Mr. Jenkin: To ask the Secretary of State for Defence what the Royal Air Force’s total inventory is of (a) Harrier GR7s, (b) Tornado GR1s and (c) Jaguar GR1s; and how many of each are operationally available. 
Mr. Ingram [holding answer 15 March 2002]: On 13 March 2002 there were 74 Harrier GR7 aircraft in the departmental fleet (the total number of aircraft owned by the Ministry of Defence), of which 55 were assigned to the Actual Operating Fleet (the total number of aircraft allocated to meet the fleet task); 23 Tornado GR1 aircraft in the departmental fleet, of which 14 were assigned to the Actual Operating Fleet, and 51 Jaguar GR1 aircraft in the departmental fleet, of which none were assigned to the Actual Operating fleet.
Mr. Jenkin: To ask the Secretary of State for Defence if he will make a statement on the progress of the integration of the Hellfire missile on to the Army’s Apache helicopters. 
Dr. Moonie [holding answer 19 March 2002]: Trials of the helicopter and its weapons systems are progressing satisfactorily. We expect the Hellfire missile to be integrated on the helicopter and cleared for training by the end of this year.
Fleet Support Limited Company
Mr. Hancock: To ask the Secretary of State for Defence whether the Fleet Support Limited company has (a) met all contractual performance indicators and (b) delivered on time and to cost for all work on Fleet Maintenance and Repair in Portsmouth. 
Mr. Ingram: The information requested could be provided only at disproportionate cost. Since its formation in 1998, Fleet Support Ltd. (FSL) has undertaken an extensive programme of work on RN and RFA vessels in Portsmouth, during which period not every project has been delivered to time and cost. The reasons for this are complex, vary considerably across the projects concerned and are not necessarily the sole responsibility of the company in each instance. However, the company’s performance overall in the last 12 months has been well within the performance indicators which the Warship Support Agency (WSA), as the provider of maritime logistics support, is tasked to achieve.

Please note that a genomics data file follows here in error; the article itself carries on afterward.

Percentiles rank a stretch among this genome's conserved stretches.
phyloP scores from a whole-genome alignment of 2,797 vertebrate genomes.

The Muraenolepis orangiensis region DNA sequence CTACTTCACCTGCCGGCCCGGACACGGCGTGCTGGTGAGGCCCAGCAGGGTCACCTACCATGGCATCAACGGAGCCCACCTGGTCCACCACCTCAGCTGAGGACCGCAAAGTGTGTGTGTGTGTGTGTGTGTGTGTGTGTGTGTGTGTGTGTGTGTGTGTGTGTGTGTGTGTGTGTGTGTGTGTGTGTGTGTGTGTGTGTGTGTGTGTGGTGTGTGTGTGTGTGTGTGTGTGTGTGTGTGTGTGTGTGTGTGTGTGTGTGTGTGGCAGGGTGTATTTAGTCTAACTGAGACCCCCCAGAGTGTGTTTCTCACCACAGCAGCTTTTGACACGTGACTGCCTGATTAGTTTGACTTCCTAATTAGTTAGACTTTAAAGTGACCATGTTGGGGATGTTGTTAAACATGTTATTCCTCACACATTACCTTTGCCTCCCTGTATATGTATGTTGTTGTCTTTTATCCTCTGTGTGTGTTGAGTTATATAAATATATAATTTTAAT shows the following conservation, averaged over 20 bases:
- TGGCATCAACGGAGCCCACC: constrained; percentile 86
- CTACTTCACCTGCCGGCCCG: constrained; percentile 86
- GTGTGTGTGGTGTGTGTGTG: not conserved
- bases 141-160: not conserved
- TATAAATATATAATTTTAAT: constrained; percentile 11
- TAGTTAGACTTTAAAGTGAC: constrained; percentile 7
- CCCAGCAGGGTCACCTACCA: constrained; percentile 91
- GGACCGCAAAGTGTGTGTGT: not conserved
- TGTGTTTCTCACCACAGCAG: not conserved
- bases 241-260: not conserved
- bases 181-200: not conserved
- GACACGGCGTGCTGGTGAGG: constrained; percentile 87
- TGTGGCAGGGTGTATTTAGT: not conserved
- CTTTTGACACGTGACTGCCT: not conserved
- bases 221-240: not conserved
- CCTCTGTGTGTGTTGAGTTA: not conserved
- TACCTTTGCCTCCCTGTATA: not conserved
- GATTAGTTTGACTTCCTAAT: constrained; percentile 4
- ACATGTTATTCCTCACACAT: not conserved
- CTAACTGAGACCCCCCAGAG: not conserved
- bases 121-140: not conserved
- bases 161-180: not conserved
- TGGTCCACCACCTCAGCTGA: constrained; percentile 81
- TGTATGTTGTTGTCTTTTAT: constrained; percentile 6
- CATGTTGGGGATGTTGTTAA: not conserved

Mr. Hancock: To ask the Secretary of State for Defence what injuries were sustained by members of the RAF in the threats and attacks on coalition planes in Iraq in 2001; and if he will make a statement. 
Mr. Ingram: RAF aircraft patrolling as part of the international coalition’s enforcement of the no-fly zones over Iraq are regularly attacked by Iraqi air defences, including anti-aircraft artillery and surface-to-air missiles. Owing to the skill of RAF aircrew, their training, equipment, tactics and support, none were hit in 2001, and no aircrew were injured. This record has been maintained this year to date.
Mr. Gray: To ask the Secretary of State for Defence if C130Js have flown into Afghanistan; and if the C130J Hercules deployed in Afghanistan have a full defensive aids suite. 
Mr. Hoon: No C130Js have been flown into Afghanistan. All C130s operating into Afghanistan are provided with defensive aids. Details vary from air-frame to air-frame but we are confident that for all flights into Afghanistan self protection measures are adequate against the perceived threat.
Mr. John Smith: To ask the Secretary of State for Defence what plans he has to review the competition process for deep aviation repair work within his Department. 
Mr. Ingram: I am satisfied that our acquisition strategy for aviation repair work is coherent, provides best value for money for the British taxpayer and ensures fair treatment for all competitors in this field. I therefore have no plans at present to review the competition process.
Mr. John Smith: To ask the Secretary of State for Defence (1) for what reason the Defence Aviation Repair Agency was not awarded the contract for Tor